Tarmak007 -- A bold blog on Indian defence: 5 home-grown MAVs ready for production | ADE-NAL combo to transfer ToT to HAL

Tuesday, September 30, 2014

5 home-grown MAVs ready for production | ADE-NAL combo to transfer ToT to HAL

Indian Eagle (previously Imperial Eagle), a mini air vehicle, during one of its demonstration flights. (Below) members of India's MAV club.
By Anantha Krishnan M
Express News Service
Bangalore: Indian security agencies including the Central Reserve Police Force (CRPF), Border Security Force (BSF) and the National Security Guards (NSG) are likely to have small wings of micro and mini air vehicles (MAVs) under their commands soon. Developed jointly by the Aeronautical Development Establishment (ADE) and the National Aerospace Laboratories (NAL), these unmanned desi MAVs will soon get on to a mass production mode at Hindustan Aeronautics Ltd (HAL) facilities. HAL is expected to sign an MoU with ADE and NAL on transfer of technology (ToT) to manufacture custom-built MAVs.
Under a 2008 programme sanctioned with an initial seed money of Rs 20 crore, the ADE-NAL combo developed three micro air vehicles namely Black Kite, Golden Hawk and Pushpak. The team also developed two mini air vehicles, Indian Eagle (previously Imperial Eagle) and Sly Bird (see box). In the last six years, these MAVs underwent development trials demonstrating their capabilities. Each MAV, including the ground support systems, is expected to cost between Rs 5-10 lakhs depending upon their configuration.
In an exclusive interview to Express, V S Chandrashekar, Associate Director, ADE, said that the MAVs offer great advantages for undertaking security missions. "They are compact, man-portable (can be carried in a backpack with just two persons required for operation), easy to unpack and can be deployed within 10-15 minutes. They are difficult to be detected and very effective for close range and low-level surveillance," Chandrashekar, who holds the rank of an Outstanding Scientist in ADE, said.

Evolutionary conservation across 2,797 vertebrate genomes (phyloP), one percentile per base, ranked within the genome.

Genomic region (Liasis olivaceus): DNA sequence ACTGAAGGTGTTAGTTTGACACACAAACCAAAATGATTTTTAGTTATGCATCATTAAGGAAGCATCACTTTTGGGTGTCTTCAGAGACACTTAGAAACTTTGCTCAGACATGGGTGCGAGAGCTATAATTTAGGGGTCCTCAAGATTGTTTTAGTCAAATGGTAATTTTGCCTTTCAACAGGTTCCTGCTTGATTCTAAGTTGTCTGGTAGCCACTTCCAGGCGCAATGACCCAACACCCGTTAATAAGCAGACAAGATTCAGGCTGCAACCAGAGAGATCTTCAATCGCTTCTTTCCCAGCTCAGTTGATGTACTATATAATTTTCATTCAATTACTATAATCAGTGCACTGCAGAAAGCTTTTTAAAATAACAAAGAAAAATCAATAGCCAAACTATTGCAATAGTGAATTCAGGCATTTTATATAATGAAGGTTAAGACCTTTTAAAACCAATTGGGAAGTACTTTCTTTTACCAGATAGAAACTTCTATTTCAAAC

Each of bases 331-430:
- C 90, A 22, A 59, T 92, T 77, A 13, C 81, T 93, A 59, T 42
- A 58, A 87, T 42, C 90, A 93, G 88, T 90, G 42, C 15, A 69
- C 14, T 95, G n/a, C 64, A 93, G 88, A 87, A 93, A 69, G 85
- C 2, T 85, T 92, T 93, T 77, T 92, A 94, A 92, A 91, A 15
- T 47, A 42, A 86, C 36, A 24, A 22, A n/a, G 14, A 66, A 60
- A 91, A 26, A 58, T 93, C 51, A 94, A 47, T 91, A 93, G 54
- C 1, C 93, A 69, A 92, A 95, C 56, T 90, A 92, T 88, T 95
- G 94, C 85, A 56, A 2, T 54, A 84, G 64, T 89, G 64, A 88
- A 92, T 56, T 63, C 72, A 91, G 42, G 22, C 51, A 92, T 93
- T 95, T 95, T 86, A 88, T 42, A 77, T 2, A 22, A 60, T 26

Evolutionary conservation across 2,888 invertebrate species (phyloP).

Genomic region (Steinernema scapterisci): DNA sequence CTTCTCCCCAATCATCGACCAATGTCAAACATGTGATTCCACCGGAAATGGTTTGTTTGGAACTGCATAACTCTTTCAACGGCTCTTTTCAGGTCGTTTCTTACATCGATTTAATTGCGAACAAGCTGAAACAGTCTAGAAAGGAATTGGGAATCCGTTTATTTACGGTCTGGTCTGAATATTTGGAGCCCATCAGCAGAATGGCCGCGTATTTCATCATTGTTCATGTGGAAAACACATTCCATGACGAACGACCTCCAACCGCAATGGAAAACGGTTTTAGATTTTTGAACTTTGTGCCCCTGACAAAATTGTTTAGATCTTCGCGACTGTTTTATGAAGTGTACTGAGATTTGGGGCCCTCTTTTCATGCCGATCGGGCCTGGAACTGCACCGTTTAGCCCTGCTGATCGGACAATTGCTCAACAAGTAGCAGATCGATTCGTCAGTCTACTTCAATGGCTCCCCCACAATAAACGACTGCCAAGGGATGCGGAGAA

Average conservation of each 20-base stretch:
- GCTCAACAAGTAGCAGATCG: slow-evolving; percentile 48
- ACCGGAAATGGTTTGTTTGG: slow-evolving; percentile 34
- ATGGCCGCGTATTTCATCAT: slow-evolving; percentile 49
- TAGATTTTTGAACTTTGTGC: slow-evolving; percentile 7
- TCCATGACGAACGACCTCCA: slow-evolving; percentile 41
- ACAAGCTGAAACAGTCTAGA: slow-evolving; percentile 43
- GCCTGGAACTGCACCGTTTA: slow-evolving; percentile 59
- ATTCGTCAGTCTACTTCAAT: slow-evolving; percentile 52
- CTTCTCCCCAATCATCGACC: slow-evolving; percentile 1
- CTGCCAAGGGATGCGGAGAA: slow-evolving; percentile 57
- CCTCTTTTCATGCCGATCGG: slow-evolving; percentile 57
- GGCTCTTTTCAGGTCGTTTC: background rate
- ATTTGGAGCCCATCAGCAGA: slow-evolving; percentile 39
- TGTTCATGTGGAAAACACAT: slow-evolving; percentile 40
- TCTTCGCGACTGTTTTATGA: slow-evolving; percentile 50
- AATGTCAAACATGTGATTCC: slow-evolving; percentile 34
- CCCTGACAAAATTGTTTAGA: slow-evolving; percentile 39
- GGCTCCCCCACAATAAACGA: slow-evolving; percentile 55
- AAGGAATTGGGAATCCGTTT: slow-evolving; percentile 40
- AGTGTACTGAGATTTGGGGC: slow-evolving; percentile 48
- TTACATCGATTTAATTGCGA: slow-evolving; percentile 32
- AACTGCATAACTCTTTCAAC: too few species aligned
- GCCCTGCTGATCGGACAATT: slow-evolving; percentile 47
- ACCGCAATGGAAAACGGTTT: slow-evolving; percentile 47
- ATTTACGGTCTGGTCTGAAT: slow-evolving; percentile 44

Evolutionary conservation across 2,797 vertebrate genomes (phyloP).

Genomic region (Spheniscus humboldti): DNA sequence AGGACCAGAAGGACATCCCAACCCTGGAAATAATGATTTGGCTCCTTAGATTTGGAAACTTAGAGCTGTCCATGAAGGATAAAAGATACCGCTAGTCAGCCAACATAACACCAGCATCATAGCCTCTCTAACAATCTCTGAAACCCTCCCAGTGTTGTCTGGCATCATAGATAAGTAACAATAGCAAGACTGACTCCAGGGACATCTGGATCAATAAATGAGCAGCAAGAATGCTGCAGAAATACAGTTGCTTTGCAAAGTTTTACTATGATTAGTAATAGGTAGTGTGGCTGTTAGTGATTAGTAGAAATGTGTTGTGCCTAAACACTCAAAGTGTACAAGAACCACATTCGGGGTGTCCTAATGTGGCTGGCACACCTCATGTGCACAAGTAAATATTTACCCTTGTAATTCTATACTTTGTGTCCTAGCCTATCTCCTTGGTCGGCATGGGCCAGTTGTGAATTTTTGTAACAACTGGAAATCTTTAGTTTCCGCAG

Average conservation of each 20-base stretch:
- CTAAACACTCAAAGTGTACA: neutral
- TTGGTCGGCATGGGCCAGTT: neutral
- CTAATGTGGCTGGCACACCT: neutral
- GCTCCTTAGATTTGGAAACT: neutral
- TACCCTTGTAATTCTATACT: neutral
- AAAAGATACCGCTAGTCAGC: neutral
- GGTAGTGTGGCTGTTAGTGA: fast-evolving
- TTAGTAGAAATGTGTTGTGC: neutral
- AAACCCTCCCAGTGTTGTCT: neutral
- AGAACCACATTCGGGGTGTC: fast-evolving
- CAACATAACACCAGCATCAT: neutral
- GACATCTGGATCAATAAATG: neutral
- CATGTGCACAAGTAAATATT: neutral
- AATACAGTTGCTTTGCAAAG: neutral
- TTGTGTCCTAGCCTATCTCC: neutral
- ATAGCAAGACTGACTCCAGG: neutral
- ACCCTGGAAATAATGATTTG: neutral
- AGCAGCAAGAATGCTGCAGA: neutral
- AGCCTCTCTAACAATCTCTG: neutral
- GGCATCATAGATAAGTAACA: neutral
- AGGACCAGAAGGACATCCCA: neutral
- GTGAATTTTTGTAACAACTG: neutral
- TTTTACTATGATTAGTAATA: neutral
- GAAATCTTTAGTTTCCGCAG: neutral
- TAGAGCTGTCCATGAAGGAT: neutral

In addition to CRPF, NSG and BSF, some of the state police agencies also have shown interest in deploying these systems. "Our teams have been giving functional demonstration of the MAVs to these agencies. The ownership cost of these MAVs is significantly less compared to the bigger unmanned aerial vehicles. Thus multiple vehicles could be deployed for completing a mission. Police teams can fly these MAVs over urban populace and assess issues of safety and collateral damage during accidents or riots. The advanced data helps to plan missions before mass deployment of forces," Chandrashekar said.
To a specific query whether these MAVs can be seen in armed roles in future, the top scientist said that the days are not far off when these systems carry miniature lethal payloads. "Definitely, these can get deployed for creating nuisance in the operational environment by making critical systems inoperative by jamming and interference. Kamikaze missions (aerial attacks) are also possible with the MAVs," he said.
THE MAV CLUB: MAVs -- Golden Hawk, Black Kite and Pushpak -- are in the 300 mm class. They weigh about 300 to 450 gms and have an endurance of 20 to 30 minutes. At about 20 knots cruise speed it has a range of 1 km and can climb to a ceiling altitude of 100 metres. They carry a fixed daylight camera.
Indian Eagle and Slybird are slightly bigger MAVs and weigh about 3.5 kgs with an endurance of 50 to 60 minutes. At about 20 knots cruise speed it has a range of 10 km and can climb to a ceiling altitude of 300 metres. They carry gimbal-mounted daylight or infra-red camera.
These MAVs are hand-launched and possess fully autonomous cruise abilities using waypoint navigation. They are recovered by soft belly-landing and the entire mission is monitored using Toughbook-based Ground Control Station, where image exploitation algorithms are processed in real-time.
Copyright@The New Indian Express

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